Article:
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From Sean Busbey <bus...@cloudera.com>
Subject Re: [DISCUSS] correcting abusive behavior on mailing lists was (Re: [DISCUSS] Multi-Cluster HBase Client)
Date Wed, 01 Jul 2015 12:40:27 GMT
On Wed, Jul 1, 2015 at 7:19 AM, Shahab Yunus <shahab.yunus@gmail.com> wrote:

> I am a very new here and also my contribution to the mailing list has been
> limited as well. I am not even a committer. But I have been following and
> reading the mailing list for a while. So given that, I am taking the
> liberty and chiming in my 2 cents. I don't profess or claim to read other
> people's mind or comment on how they truly are or be patronizing. These are
> just purely my subjective observations. No offense intended.
>
>
Part of why we have these discussions on the open lists instead of on a
committer-only or PMC-only list is that the open lists define the
community. There's no need to caveat your feedback; your voice in this
matters.




> I totally understand where Andrew Purtell and Stack are coming from and
> yes, Michael Segel has been in the past and in this particular email too,
> be quite rude and dismissive. Unnecessarily so. At the same time, he is
> clearly a smart guy when it comes to the topic of the mailing list. I also
> realize that being smart or intelligent in one's field or area does not
> give you a free pass to railroad or demean everyone else. But the thing is
> that I don't think Michael is just a mean or rude person. Quite a few
> times, he tries to temper his sarcastic barbs with a smiley and emoticons
> to lighten the effect. Especially if they are of the personal nature or in
> direct response to another poster (on the other hand he could be harsh when
> talking about design decisions in general). I also have a belief (blind
> faith as I of course have not met him, lol) that he is more than just a
> smart guy in this area but, in general a sensible individual too and this
> was mostly a misstep and the tone was not tempered at all(?)
>
>
Tempering attacks on individuals does not mitigate their inappropriateness.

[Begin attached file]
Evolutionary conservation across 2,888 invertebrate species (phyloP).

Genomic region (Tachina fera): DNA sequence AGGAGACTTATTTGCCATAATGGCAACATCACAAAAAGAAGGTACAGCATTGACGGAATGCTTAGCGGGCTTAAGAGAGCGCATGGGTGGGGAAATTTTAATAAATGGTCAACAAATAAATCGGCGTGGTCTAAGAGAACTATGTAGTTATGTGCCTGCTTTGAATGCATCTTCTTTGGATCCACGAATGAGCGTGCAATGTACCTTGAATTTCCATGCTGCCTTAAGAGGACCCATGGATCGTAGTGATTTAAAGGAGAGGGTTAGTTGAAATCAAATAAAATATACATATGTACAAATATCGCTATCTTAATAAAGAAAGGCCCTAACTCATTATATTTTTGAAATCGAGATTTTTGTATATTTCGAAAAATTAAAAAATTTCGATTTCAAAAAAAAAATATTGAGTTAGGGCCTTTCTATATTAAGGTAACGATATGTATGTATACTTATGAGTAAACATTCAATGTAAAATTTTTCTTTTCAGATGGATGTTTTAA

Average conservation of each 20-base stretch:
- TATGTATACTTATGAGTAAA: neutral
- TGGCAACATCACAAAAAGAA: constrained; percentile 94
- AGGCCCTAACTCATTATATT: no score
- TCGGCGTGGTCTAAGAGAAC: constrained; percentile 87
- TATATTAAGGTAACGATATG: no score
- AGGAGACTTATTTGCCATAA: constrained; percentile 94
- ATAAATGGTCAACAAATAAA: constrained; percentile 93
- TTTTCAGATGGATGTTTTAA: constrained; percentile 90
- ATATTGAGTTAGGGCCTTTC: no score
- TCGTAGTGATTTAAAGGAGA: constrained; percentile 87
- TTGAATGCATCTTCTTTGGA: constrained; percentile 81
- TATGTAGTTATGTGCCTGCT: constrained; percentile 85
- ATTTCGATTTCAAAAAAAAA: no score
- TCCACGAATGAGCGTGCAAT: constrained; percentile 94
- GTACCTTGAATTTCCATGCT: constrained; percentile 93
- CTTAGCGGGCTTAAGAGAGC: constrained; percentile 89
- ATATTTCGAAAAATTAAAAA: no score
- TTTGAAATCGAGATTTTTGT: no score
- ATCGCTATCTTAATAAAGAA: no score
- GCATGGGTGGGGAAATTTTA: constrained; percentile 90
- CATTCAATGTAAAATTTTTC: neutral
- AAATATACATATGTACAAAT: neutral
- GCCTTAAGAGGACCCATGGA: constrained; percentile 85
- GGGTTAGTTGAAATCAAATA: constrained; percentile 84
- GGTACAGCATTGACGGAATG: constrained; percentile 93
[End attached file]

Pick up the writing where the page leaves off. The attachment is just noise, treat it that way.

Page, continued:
Given that I agree that Michael is an intelligent person, there have been
too many times that Michael has directly attacked individuals for me to
believe it's a misstep. (I don't want this to become a review of terrible
emails, but frankly the insult towards me in this case was mild compared to
his past behavior i.e. towards Andrew.)

There are lots of smart people in the world. HBase is lucky enough to have
quite a few of them in our community. Even if we didn't, there's no level
of insight that would excuse behaving poorly in the group. Community > Code
is the core of the ASF and one sarcastic genius can't be a community.



> Lastly having said all that, as this has never happened before here on the
> list (if I remember correctly and as mentioned by Andrew), 'ban' is a
> pretty severe measure. Moderation is better in this regard. I have been
> moderating a totally unrelated web forum for few years now and things get
> pretty rowdy there (to put it mildly) and thus ban is not used that
> lightly, and in extreme cases.
>
>
Without implying anything about your referenced web forum (since I
obviously know nothing about it), in many cases spaces that are described
as "rowdy" or "no holds barred" are thin masks for harassment and abuse. I
do not want the HBase mailing lists to be described in those terms. I want
it to be described as "nice" or "friendly". I would love "spirited" so long
as it does not include "rude." There are plenty of folks who meet the
standard of "spirited" without crossing the line into "rude" already, so I
don't see why we need to err on the side of tolerating poor behavior.

That said, I agree that banning is a severe measure. I hope we have enough
moderators that consensus can be reached for that approach. If not, I'm in
favor of a ban over not taking action.



> Also, even if we don't want to moderate because of effort involved, why not
> go with a 'warning' system. Give 2 warnings and then on the third strike
> you are banned. Or start with temporary bans which could be extended after
> 2-3 strikes.
>

We always, always need to start with warnings. Personally, I prefer to
include a pointer to the foundation code of conduct when letting someone
know they've crossed a line. But including a citation of the code of
conduct isn't strictly necessary and the warning need not come from a PMC
member nor even a committer. Michael has been warned several times, so I
don't think that's an issue here.

-- 
Sean

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